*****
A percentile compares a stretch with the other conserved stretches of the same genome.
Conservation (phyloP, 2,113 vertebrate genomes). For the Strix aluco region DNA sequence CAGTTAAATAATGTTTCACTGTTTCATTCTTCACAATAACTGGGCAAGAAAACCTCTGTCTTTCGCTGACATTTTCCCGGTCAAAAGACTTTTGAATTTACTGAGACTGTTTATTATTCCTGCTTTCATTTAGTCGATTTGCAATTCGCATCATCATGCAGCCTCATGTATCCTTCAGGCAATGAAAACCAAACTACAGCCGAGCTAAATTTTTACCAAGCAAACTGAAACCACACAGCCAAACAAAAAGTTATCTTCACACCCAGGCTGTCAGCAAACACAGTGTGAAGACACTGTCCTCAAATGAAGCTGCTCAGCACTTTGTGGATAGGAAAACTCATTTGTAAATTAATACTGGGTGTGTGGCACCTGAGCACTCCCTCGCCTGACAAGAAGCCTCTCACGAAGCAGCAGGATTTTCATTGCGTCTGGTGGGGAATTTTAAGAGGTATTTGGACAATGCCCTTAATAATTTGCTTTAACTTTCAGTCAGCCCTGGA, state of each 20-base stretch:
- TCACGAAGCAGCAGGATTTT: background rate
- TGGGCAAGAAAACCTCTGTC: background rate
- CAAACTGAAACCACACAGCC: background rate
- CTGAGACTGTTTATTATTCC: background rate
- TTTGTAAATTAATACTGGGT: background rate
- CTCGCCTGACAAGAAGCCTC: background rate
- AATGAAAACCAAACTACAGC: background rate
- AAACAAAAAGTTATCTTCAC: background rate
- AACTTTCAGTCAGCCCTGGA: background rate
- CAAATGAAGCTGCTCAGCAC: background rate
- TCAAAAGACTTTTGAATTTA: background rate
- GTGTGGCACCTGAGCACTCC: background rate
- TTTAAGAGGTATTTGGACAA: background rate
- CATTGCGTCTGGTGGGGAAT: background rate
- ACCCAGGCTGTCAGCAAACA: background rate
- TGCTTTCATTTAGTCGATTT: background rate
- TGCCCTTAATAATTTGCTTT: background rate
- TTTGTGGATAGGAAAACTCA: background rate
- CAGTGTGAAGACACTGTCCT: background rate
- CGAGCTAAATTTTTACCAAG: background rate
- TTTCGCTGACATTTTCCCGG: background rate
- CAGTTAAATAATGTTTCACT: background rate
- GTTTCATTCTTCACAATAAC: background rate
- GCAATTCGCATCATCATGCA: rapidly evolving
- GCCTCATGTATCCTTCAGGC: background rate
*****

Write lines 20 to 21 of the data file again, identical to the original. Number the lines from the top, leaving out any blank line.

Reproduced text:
- TTTGTGGATAGGAAAACTCA: background rate
- CAGTGTGAAGACACTGTCCT: background rate